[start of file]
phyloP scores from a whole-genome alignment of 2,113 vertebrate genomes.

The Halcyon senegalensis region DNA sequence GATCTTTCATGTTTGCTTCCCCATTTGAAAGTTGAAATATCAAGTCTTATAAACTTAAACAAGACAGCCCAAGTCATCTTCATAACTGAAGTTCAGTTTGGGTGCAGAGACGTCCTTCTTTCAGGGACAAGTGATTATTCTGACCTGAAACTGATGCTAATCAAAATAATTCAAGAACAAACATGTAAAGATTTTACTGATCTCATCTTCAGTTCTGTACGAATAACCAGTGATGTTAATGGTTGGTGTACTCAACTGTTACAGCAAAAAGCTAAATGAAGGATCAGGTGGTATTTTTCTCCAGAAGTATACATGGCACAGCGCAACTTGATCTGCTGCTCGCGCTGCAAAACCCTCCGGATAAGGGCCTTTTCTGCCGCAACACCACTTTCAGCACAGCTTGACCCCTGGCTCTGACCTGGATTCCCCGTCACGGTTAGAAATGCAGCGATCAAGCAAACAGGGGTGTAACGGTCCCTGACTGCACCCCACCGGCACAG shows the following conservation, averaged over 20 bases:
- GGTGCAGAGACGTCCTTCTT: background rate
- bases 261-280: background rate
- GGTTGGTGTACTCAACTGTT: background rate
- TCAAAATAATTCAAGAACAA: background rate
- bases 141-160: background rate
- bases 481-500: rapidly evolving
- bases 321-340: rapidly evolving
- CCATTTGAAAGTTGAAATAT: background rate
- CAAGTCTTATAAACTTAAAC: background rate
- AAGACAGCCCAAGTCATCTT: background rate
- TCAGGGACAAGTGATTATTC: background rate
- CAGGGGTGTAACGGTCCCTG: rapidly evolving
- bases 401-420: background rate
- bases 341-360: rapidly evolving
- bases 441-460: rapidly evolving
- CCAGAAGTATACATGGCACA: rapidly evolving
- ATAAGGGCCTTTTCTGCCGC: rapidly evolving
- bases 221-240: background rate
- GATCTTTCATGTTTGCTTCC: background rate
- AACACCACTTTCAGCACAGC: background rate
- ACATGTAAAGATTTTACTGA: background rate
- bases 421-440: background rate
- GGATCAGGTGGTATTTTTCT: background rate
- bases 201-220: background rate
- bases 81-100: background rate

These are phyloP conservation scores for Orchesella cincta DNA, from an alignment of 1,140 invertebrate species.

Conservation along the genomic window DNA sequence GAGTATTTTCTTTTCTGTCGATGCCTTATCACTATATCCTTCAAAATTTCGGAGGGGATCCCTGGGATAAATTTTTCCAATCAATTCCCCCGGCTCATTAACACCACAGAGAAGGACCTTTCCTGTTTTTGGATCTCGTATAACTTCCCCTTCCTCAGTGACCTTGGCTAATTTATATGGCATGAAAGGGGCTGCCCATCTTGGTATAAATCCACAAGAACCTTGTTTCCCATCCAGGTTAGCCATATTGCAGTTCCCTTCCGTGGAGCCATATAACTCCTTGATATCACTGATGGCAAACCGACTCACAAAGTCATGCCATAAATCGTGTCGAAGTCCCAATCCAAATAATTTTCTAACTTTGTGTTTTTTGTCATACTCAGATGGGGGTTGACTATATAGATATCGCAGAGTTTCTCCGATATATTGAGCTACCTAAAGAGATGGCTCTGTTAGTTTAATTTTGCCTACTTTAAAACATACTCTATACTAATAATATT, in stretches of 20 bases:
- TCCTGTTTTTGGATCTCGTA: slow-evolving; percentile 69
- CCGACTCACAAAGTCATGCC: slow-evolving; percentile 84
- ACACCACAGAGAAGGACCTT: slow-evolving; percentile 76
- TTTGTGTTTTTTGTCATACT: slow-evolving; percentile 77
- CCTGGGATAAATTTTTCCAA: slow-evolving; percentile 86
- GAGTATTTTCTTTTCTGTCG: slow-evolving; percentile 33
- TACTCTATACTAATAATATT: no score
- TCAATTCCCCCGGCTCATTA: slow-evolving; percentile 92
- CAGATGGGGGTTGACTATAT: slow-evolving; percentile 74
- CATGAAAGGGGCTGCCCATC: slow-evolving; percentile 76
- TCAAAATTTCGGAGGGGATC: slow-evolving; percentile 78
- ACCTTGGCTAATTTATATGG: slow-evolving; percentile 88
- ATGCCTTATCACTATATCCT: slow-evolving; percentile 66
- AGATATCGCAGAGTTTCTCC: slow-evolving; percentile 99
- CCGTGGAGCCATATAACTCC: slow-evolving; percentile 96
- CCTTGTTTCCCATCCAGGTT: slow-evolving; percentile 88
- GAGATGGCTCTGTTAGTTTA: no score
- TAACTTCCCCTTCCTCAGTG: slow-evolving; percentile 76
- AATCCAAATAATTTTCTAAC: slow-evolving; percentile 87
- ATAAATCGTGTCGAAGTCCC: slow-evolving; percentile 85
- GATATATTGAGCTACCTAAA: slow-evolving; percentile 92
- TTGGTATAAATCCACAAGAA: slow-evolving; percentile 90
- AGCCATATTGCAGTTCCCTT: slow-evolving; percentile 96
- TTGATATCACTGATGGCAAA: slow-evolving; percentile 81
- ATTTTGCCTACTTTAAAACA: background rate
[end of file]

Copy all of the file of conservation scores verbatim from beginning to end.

phyloP scores from a whole-genome alignment of 2,113 vertebrate genomes.

The Halcyon senegalensis region DNA sequence GATCTTTCATGTTTGCTTCCCCATTTGAAAGTTGAAATATCAAGTCTTATAAACTTAAACAAGACAGCCCAAGTCATCTTCATAACTGAAGTTCAGTTTGGGTGCAGAGACGTCCTTCTTTCAGGGACAAGTGATTATTCTGACCTGAAACTGATGCTAATCAAAATAATTCAAGAACAAACATGTAAAGATTTTACTGATCTCATCTTCAGTTCTGTACGAATAACCAGTGATGTTAATGGTTGGTGTACTCAACTGTTACAGCAAAAAGCTAAATGAAGGATCAGGTGGTATTTTTCTCCAGAAGTATACATGGCACAGCGCAACTTGATCTGCTGCTCGCGCTGCAAAACCCTCCGGATAAGGGCCTTTTCTGCCGCAACACCACTTTCAGCACAGCTTGACCCCTGGCTCTGACCTGGATTCCCCGTCACGGTTAGAAATGCAGCGATCAAGCAAACAGGGGTGTAACGGTCCCTGACTGCACCCCACCGGCACAG shows the following conservation, averaged over 20 bases:
- GGTGCAGAGACGTCCTTCTT: background rate
- bases 261-280: background rate
- GGTTGGTGTACTCAACTGTT: background rate
- TCAAAATAATTCAAGAACAA: background rate
- bases 141-160: background rate
- bases 481-500: rapidly evolving
- bases 321-340: rapidly evolving
- CCATTTGAAAGTTGAAATAT: background rate
- CAAGTCTTATAAACTTAAAC: background rate
- AAGACAGCCCAAGTCATCTT: background rate
- TCAGGGACAAGTGATTATTC: background rate
- CAGGGGTGTAACGGTCCCTG: rapidly evolving
- bases 401-420: background rate
- bases 341-360: rapidly evolving
- bases 441-460: rapidly evolving
- CCAGAAGTATACATGGCACA: rapidly evolving
- ATAAGGGCCTTTTCTGCCGC: rapidly evolving
- bases 221-240: background rate
- GATCTTTCATGTTTGCTTCC: background rate
- AACACCACTTTCAGCACAGC: background rate
- ACATGTAAAGATTTTACTGA: background rate
- bases 421-440: background rate
- GGATCAGGTGGTATTTTTCT: background rate
- bases 201-220: background rate
- bases 81-100: background rate

These are phyloP conservation scores for Orchesella cincta DNA, from an alignment of 1,140 invertebrate species.

Conservation along the genomic window DNA sequence GAGTATTTTCTTTTCTGTCGATGCCTTATCACTATATCCTTCAAAATTTCGGAGGGGATCCCTGGGATAAATTTTTCCAATCAATTCCCCCGGCTCATTAACACCACAGAGAAGGACCTTTCCTGTTTTTGGATCTCGTATAACTTCCCCTTCCTCAGTGACCTTGGCTAATTTATATGGCATGAAAGGGGCTGCCCATCTTGGTATAAATCCACAAGAACCTTGTTTCCCATCCAGGTTAGCCATATTGCAGTTCCCTTCCGTGGAGCCATATAACTCCTTGATATCACTGATGGCAAACCGACTCACAAAGTCATGCCATAAATCGTGTCGAAGTCCCAATCCAAATAATTTTCTAACTTTGTGTTTTTTGTCATACTCAGATGGGGGTTGACTATATAGATATCGCAGAGTTTCTCCGATATATTGAGCTACCTAAAGAGATGGCTCTGTTAGTTTAATTTTGCCTACTTTAAAACATACTCTATACTAATAATATT, in stretches of 20 bases:
- TCCTGTTTTTGGATCTCGTA: slow-evolving; percentile 69
- CCGACTCACAAAGTCATGCC: slow-evolving; percentile 84
- ACACCACAGAGAAGGACCTT: slow-evolving; percentile 76
- TTTGTGTTTTTTGTCATACT: slow-evolving; percentile 77
- CCTGGGATAAATTTTTCCAA: slow-evolving; percentile 86
- GAGTATTTTCTTTTCTGTCG: slow-evolving; percentile 33
- TACTCTATACTAATAATATT: no score
- TCAATTCCCCCGGCTCATTA: slow-evolving; percentile 92
- CAGATGGGGGTTGACTATAT: slow-evolving; percentile 74
- CATGAAAGGGGCTGCCCATC: slow-evolving; percentile 76
- TCAAAATTTCGGAGGGGATC: slow-evolving; percentile 78
- ACCTTGGCTAATTTATATGG: slow-evolving; percentile 88
- ATGCCTTATCACTATATCCT: slow-evolving; percentile 66
- AGATATCGCAGAGTTTCTCC: slow-evolving; percentile 99
- CCGTGGAGCCATATAACTCC: slow-evolving; percentile 96
- CCTTGTTTCCCATCCAGGTT: slow-evolving; percentile 88
- GAGATGGCTCTGTTAGTTTA: no score
- TAACTTCCCCTTCCTCAGTG: slow-evolving; percentile 76
- AATCCAAATAATTTTCTAAC: slow-evolving; percentile 87
- ATAAATCGTGTCGAAGTCCC: slow-evolving; percentile 85
- GATATATTGAGCTACCTAAA: slow-evolving; percentile 92
- TTGGTATAAATCCACAAGAA: slow-evolving; percentile 90
- AGCCATATTGCAGTTCCCTT: slow-evolving; percentile 96
- TTGATATCACTGATGGCAAA: slow-evolving; percentile 81
- ATTTTGCCTACTTTAAAACA: background rate